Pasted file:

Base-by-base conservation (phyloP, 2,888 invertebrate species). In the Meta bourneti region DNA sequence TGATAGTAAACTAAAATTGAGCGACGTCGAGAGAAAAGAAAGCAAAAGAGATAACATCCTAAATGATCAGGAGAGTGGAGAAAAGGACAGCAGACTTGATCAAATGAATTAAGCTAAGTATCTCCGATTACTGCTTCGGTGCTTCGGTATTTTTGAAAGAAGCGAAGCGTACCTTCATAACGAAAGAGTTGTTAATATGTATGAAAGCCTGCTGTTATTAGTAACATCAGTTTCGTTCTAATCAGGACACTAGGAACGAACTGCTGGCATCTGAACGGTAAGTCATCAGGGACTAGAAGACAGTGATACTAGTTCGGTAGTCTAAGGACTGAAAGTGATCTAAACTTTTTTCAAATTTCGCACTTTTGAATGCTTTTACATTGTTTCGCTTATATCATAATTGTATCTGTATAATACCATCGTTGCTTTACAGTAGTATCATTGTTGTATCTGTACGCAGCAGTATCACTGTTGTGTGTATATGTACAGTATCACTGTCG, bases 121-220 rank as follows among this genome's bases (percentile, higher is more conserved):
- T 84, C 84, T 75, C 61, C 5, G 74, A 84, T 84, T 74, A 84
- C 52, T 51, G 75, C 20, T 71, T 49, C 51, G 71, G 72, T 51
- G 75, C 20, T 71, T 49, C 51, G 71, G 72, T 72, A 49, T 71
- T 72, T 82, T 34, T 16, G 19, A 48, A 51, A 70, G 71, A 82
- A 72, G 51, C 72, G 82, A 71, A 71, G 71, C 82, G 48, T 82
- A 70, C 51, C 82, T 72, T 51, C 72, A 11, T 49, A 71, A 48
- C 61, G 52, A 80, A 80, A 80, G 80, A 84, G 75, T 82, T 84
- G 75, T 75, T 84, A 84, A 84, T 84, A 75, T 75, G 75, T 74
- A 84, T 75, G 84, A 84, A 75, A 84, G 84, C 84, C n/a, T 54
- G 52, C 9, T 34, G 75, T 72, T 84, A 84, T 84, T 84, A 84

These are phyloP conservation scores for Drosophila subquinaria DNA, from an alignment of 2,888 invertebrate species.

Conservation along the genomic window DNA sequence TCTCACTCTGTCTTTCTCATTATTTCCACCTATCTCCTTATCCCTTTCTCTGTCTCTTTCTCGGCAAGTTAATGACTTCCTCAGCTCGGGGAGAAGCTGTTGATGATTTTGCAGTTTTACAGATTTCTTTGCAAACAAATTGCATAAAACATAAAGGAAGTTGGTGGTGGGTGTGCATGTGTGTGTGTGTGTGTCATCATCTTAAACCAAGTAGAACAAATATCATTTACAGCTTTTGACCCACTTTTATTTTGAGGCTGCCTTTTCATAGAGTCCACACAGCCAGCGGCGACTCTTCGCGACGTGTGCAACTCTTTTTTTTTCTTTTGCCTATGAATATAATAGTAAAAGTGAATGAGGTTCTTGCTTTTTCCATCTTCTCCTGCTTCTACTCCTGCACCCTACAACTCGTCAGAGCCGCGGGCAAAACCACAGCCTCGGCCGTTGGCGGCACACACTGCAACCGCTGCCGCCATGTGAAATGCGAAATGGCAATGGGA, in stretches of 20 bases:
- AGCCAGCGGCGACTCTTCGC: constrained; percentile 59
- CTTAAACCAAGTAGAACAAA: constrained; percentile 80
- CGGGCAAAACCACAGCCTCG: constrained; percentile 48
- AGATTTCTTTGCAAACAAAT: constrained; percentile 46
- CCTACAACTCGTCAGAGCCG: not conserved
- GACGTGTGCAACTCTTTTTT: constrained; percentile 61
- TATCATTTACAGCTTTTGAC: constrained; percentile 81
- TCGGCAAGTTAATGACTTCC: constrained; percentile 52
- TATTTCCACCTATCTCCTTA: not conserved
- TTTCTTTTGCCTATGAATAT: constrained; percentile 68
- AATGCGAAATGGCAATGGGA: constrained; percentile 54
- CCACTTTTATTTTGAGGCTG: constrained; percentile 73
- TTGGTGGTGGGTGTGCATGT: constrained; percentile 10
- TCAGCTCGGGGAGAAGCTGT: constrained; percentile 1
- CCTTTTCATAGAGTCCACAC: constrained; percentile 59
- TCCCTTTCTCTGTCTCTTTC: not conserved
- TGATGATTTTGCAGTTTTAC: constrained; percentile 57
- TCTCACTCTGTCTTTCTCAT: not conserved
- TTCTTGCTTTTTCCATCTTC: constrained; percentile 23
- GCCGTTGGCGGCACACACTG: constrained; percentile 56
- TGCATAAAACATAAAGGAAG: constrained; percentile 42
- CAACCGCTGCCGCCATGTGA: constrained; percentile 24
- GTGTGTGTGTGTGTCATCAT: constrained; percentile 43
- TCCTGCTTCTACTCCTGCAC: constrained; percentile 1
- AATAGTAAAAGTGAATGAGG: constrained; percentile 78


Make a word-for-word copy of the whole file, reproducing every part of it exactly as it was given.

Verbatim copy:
Base-by-base conservation (phyloP, 2,888 invertebrate species). In the Meta bourneti region DNA sequence TGATAGTAAACTAAAATTGAGCGACGTCGAGAGAAAAGAAAGCAAAAGAGATAACATCCTAAATGATCAGGAGAGTGGAGAAAAGGACAGCAGACTTGATCAAATGAATTAAGCTAAGTATCTCCGATTACTGCTTCGGTGCTTCGGTATTTTTGAAAGAAGCGAAGCGTACCTTCATAACGAAAGAGTTGTTAATATGTATGAAAGCCTGCTGTTATTAGTAACATCAGTTTCGTTCTAATCAGGACACTAGGAACGAACTGCTGGCATCTGAACGGTAAGTCATCAGGGACTAGAAGACAGTGATACTAGTTCGGTAGTCTAAGGACTGAAAGTGATCTAAACTTTTTTCAAATTTCGCACTTTTGAATGCTTTTACATTGTTTCGCTTATATCATAATTGTATCTGTATAATACCATCGTTGCTTTACAGTAGTATCATTGTTGTATCTGTACGCAGCAGTATCACTGTTGTGTGTATATGTACAGTATCACTGTCG, bases 121-220 rank as follows among this genome's bases (percentile, higher is more conserved):
- T 84, C 84, T 75, C 61, C 5, G 74, A 84, T 84, T 74, A 84
- C 52, T 51, G 75, C 20, T 71, T 49, C 51, G 71, G 72, T 51
- G 75, C 20, T 71, T 49, C 51, G 71, G 72, T 72, A 49, T 71
- T 72, T 82, T 34, T 16, G 19, A 48, A 51, A 70, G 71, A 82
- A 72, G 51, C 72, G 82, A 71, A 71, G 71, C 82, G 48, T 82
- A 70, C 51, C 82, T 72, T 51, C 72, A 11, T 49, A 71, A 48
- C 61, G 52, A 80, A 80, A 80, G 80, A 84, G 75, T 82, T 84
- G 75, T 75, T 84, A 84, A 84, T 84, A 75, T 75, G 75, T 74
- A 84, T 75, G 84, A 84, A 75, A 84, G 84, C 84, C n/a, T 54
- G 52, C 9, T 34, G 75, T 72, T 84, A 84, T 84, T 84, A 84

These are phyloP conservation scores for Drosophila subquinaria DNA, from an alignment of 2,888 invertebrate species.

Conservation along the genomic window DNA sequence TCTCACTCTGTCTTTCTCATTATTTCCACCTATCTCCTTATCCCTTTCTCTGTCTCTTTCTCGGCAAGTTAATGACTTCCTCAGCTCGGGGAGAAGCTGTTGATGATTTTGCAGTTTTACAGATTTCTTTGCAAACAAATTGCATAAAACATAAAGGAAGTTGGTGGTGGGTGTGCATGTGTGTGTGTGTGTGTCATCATCTTAAACCAAGTAGAACAAATATCATTTACAGCTTTTGACCCACTTTTATTTTGAGGCTGCCTTTTCATAGAGTCCACACAGCCAGCGGCGACTCTTCGCGACGTGTGCAACTCTTTTTTTTTCTTTTGCCTATGAATATAATAGTAAAAGTGAATGAGGTTCTTGCTTTTTCCATCTTCTCCTGCTTCTACTCCTGCACCCTACAACTCGTCAGAGCCGCGGGCAAAACCACAGCCTCGGCCGTTGGCGGCACACACTGCAACCGCTGCCGCCATGTGAAATGCGAAATGGCAATGGGA, in stretches of 20 bases:
- AGCCAGCGGCGACTCTTCGC: constrained; percentile 59
- CTTAAACCAAGTAGAACAAA: constrained; percentile 80
- CGGGCAAAACCACAGCCTCG: constrained; percentile 48
- AGATTTCTTTGCAAACAAAT: constrained; percentile 46
- CCTACAACTCGTCAGAGCCG: not conserved
- GACGTGTGCAACTCTTTTTT: constrained; percentile 61
- TATCATTTACAGCTTTTGAC: constrained; percentile 81
- TCGGCAAGTTAATGACTTCC: constrained; percentile 52
- TATTTCCACCTATCTCCTTA: not conserved
- TTTCTTTTGCCTATGAATAT: constrained; percentile 68
- AATGCGAAATGGCAATGGGA: constrained; percentile 54
- CCACTTTTATTTTGAGGCTG: constrained; percentile 73
- TTGGTGGTGGGTGTGCATGT: constrained; percentile 10
- TCAGCTCGGGGAGAAGCTGT: constrained; percentile 1
- CCTTTTCATAGAGTCCACAC: constrained; percentile 59
- TCCCTTTCTCTGTCTCTTTC: not conserved
- TGATGATTTTGCAGTTTTAC: constrained; percentile 57
- TCTCACTCTGTCTTTCTCAT: not conserved
- TTCTTGCTTTTTCCATCTTC: constrained; percentile 23
- GCCGTTGGCGGCACACACTG: constrained; percentile 56
- TGCATAAAACATAAAGGAAG: constrained; percentile 42
- CAACCGCTGCCGCCATGTGA: constrained; percentile 24
- GTGTGTGTGTGTGTCATCAT: constrained; percentile 43
- TCCTGCTTCTACTCCTGCAC: constrained; percentile 1
- AATAGTAAAAGTGAATGAGG: constrained; percentile 78